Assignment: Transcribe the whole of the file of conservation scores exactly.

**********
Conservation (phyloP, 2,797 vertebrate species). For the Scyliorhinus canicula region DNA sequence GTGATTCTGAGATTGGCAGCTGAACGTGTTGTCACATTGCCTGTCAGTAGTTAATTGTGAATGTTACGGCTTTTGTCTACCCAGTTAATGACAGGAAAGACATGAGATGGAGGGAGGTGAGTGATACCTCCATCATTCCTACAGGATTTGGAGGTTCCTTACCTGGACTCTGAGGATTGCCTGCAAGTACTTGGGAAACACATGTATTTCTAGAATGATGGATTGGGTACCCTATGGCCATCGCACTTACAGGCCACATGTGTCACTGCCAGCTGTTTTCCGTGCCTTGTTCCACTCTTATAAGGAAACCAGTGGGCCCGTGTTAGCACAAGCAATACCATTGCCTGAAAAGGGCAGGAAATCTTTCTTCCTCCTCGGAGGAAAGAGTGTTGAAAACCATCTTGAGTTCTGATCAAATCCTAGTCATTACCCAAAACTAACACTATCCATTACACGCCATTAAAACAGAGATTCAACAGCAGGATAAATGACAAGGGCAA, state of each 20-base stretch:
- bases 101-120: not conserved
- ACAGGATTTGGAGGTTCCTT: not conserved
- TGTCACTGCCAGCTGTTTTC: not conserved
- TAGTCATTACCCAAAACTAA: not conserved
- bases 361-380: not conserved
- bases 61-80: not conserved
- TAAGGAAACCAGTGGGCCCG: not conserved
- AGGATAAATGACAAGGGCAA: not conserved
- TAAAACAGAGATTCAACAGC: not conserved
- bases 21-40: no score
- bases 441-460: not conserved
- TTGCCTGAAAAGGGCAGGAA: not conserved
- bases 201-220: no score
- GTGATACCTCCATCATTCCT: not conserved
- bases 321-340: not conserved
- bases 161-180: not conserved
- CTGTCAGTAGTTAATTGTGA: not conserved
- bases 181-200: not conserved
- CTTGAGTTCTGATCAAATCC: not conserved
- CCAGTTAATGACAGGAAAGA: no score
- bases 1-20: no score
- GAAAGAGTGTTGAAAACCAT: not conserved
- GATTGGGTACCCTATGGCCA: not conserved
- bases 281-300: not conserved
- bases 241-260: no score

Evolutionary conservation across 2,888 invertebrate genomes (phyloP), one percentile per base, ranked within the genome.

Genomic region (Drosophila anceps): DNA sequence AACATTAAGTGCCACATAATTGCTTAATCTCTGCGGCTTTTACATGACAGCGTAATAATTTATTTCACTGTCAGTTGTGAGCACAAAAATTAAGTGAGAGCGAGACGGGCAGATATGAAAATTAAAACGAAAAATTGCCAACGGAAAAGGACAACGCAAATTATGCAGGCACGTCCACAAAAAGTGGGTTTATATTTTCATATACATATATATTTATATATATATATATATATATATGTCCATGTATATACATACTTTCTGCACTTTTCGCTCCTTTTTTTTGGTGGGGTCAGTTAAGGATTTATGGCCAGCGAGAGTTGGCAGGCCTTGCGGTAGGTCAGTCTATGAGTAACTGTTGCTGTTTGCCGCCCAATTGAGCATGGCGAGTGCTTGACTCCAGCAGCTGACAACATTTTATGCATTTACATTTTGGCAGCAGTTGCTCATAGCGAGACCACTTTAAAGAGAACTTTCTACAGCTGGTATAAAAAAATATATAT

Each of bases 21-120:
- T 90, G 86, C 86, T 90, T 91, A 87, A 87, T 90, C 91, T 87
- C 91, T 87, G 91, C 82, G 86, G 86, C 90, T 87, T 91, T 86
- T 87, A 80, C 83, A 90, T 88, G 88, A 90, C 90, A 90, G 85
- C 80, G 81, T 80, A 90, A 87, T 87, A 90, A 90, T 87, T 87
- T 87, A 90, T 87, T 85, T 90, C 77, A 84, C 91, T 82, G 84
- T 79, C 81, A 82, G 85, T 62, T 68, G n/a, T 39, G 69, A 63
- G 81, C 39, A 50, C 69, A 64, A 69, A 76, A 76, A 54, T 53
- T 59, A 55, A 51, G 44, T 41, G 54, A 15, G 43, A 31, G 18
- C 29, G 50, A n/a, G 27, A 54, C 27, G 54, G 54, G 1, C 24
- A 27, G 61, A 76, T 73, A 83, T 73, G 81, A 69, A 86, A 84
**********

Conservation (phyloP, 2,797 vertebrate species). For the Scyliorhinus canicula region DNA sequence GTGATTCTGAGATTGGCAGCTGAACGTGTTGTCACATTGCCTGTCAGTAGTTAATTGTGAATGTTACGGCTTTTGTCTACCCAGTTAATGACAGGAAAGACATGAGATGGAGGGAGGTGAGTGATACCTCCATCATTCCTACAGGATTTGGAGGTTCCTTACCTGGACTCTGAGGATTGCCTGCAAGTACTTGGGAAACACATGTATTTCTAGAATGATGGATTGGGTACCCTATGGCCATCGCACTTACAGGCCACATGTGTCACTGCCAGCTGTTTTCCGTGCCTTGTTCCACTCTTATAAGGAAACCAGTGGGCCCGTGTTAGCACAAGCAATACCATTGCCTGAAAAGGGCAGGAAATCTTTCTTCCTCCTCGGAGGAAAGAGTGTTGAAAACCATCTTGAGTTCTGATCAAATCCTAGTCATTACCCAAAACTAACACTATCCATTACACGCCATTAAAACAGAGATTCAACAGCAGGATAAATGACAAGGGCAA, state of each 20-base stretch:
- bases 101-120: not conserved
- ACAGGATTTGGAGGTTCCTT: not conserved
- TGTCACTGCCAGCTGTTTTC: not conserved
- TAGTCATTACCCAAAACTAA: not conserved
- bases 361-380: not conserved
- bases 61-80: not conserved
- TAAGGAAACCAGTGGGCCCG: not conserved
- AGGATAAATGACAAGGGCAA: not conserved
- TAAAACAGAGATTCAACAGC: not conserved
- bases 21-40: no score
- bases 441-460: not conserved
- TTGCCTGAAAAGGGCAGGAA: not conserved
- bases 201-220: no score
- GTGATACCTCCATCATTCCT: not conserved
- bases 321-340: not conserved
- bases 161-180: not conserved
- CTGTCAGTAGTTAATTGTGA: not conserved
- bases 181-200: not conserved
- CTTGAGTTCTGATCAAATCC: not conserved
- CCAGTTAATGACAGGAAAGA: no score
- bases 1-20: no score
- GAAAGAGTGTTGAAAACCAT: not conserved
- GATTGGGTACCCTATGGCCA: not conserved
- bases 281-300: not conserved
- bases 241-260: no score

Evolutionary conservation across 2,888 invertebrate genomes (phyloP), one percentile per base, ranked within the genome.

Genomic region (Drosophila anceps): DNA sequence AACATTAAGTGCCACATAATTGCTTAATCTCTGCGGCTTTTACATGACAGCGTAATAATTTATTTCACTGTCAGTTGTGAGCACAAAAATTAAGTGAGAGCGAGACGGGCAGATATGAAAATTAAAACGAAAAATTGCCAACGGAAAAGGACAACGCAAATTATGCAGGCACGTCCACAAAAAGTGGGTTTATATTTTCATATACATATATATTTATATATATATATATATATATATGTCCATGTATATACATACTTTCTGCACTTTTCGCTCCTTTTTTTTGGTGGGGTCAGTTAAGGATTTATGGCCAGCGAGAGTTGGCAGGCCTTGCGGTAGGTCAGTCTATGAGTAACTGTTGCTGTTTGCCGCCCAATTGAGCATGGCGAGTGCTTGACTCCAGCAGCTGACAACATTTTATGCATTTACATTTTGGCAGCAGTTGCTCATAGCGAGACCACTTTAAAGAGAACTTTCTACAGCTGGTATAAAAAAATATATAT

Each of bases 21-120:
- T 90, G 86, C 86, T 90, T 91, A 87, A 87, T 90, C 91, T 87
- C 91, T 87, G 91, C 82, G 86, G 86, C 90, T 87, T 91, T 86
- T 87, A 80, C 83, A 90, T 88, G 88, A 90, C 90, A 90, G 85
- C 80, G 81, T 80, A 90, A 87, T 87, A 90, A 90, T 87, T 87
- T 87, A 90, T 87, T 85, T 90, C 77, A 84, C 91, T 82, G 84
- T 79, C 81, A 82, G 85, T 62, T 68, G n/a, T 39, G 69, A 63
- G 81, C 39, A 50, C 69, A 64, A 69, A 76, A 76, A 54, T 53
- T 59, A 55, A 51, G 44, T 41, G 54, A 15, G 43, A 31, G 18
- C 29, G 50, A n/a, G 27, A 54, C 27, G 54, G 54, G 1, C 24
- A 27, G 61, A 76, T 73, A 83, T 73, G 81, A 69, A 86, A 84